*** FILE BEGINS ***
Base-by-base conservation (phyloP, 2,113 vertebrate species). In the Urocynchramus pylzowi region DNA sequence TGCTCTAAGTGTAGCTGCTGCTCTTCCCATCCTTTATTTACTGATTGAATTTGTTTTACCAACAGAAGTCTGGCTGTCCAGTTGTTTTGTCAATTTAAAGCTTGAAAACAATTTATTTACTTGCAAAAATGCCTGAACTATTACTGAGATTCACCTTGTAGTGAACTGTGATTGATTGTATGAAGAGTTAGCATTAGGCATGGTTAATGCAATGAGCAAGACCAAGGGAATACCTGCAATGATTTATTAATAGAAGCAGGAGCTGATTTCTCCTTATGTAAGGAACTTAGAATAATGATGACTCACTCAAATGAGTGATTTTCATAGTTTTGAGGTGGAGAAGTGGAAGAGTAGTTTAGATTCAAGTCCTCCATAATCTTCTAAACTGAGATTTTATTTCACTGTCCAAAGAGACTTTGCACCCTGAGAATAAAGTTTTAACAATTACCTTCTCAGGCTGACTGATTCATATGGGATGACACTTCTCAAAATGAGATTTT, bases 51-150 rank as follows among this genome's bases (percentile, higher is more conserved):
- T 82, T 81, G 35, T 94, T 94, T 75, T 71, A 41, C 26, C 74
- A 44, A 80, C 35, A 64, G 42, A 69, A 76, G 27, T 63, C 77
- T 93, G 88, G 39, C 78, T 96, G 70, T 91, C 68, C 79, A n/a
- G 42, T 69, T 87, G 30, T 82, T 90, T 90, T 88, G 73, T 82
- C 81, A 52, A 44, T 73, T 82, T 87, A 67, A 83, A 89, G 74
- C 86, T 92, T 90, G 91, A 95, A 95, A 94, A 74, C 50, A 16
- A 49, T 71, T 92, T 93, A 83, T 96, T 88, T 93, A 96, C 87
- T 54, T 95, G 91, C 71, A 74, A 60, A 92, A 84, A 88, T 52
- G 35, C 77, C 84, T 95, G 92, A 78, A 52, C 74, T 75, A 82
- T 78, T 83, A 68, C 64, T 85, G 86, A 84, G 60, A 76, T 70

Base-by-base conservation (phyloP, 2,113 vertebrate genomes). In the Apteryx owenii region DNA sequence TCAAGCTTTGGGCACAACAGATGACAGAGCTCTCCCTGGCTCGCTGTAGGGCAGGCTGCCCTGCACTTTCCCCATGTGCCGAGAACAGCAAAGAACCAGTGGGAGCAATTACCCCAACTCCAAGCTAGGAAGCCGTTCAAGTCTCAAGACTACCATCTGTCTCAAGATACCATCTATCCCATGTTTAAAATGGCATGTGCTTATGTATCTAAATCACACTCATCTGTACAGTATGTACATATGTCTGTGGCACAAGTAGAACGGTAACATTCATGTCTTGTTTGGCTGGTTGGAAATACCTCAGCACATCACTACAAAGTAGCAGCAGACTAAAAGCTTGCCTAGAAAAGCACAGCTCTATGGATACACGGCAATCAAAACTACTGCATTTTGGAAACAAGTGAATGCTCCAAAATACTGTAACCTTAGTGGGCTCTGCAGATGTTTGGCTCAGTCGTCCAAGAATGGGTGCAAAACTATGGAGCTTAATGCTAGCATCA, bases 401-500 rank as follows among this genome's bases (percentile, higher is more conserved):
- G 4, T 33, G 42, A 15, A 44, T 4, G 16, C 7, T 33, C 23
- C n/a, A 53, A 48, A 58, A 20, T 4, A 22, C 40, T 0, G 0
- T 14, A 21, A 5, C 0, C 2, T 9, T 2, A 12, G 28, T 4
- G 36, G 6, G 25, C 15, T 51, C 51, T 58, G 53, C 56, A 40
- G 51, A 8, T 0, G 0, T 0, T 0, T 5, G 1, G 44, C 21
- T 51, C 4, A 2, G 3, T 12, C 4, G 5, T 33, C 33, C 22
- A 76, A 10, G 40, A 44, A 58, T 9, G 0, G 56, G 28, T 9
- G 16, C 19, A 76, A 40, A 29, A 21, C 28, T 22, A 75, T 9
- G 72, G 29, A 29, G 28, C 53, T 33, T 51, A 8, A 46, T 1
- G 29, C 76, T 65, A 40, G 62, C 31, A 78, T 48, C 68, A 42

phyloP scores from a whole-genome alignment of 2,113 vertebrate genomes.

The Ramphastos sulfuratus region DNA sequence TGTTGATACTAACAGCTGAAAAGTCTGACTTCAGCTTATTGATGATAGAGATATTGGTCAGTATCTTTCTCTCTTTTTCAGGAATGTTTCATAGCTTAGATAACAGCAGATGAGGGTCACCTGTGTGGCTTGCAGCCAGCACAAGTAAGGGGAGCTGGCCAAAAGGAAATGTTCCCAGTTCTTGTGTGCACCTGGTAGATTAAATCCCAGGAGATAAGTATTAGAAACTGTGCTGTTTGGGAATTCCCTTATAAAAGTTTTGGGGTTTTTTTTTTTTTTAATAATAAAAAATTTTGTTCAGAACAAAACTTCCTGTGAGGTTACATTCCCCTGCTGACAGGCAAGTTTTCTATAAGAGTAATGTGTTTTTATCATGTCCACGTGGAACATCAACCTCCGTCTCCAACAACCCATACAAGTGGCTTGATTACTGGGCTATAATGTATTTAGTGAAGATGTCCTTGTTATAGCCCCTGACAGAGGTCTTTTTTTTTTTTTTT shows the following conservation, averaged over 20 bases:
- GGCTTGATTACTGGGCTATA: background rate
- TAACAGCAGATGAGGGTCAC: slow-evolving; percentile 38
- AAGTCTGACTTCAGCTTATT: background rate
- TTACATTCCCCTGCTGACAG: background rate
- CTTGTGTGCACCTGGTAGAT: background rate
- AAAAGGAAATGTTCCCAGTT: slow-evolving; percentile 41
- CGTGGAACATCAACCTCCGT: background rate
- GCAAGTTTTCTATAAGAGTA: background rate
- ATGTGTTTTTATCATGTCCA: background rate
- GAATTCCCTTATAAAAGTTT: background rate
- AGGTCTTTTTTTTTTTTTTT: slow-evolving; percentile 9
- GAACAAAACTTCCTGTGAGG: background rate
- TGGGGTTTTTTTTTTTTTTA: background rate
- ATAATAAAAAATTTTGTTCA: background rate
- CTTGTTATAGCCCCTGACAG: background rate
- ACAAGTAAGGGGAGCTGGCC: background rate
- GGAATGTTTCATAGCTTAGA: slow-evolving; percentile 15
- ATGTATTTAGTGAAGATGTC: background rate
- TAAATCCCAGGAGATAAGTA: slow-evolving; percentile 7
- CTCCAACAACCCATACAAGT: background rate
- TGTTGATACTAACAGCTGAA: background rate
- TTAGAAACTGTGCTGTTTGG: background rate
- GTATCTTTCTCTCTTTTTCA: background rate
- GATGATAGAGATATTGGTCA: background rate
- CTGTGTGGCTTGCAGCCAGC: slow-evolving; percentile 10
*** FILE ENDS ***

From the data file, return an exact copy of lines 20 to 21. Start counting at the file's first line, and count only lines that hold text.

- G 16, C 19, A 76, A 40, A 29, A 21, C 28, T 22, A 75, T 9
- G 72, G 29, A 29, G 28, C 53, T 33, T 51, A 8, A 46, T 1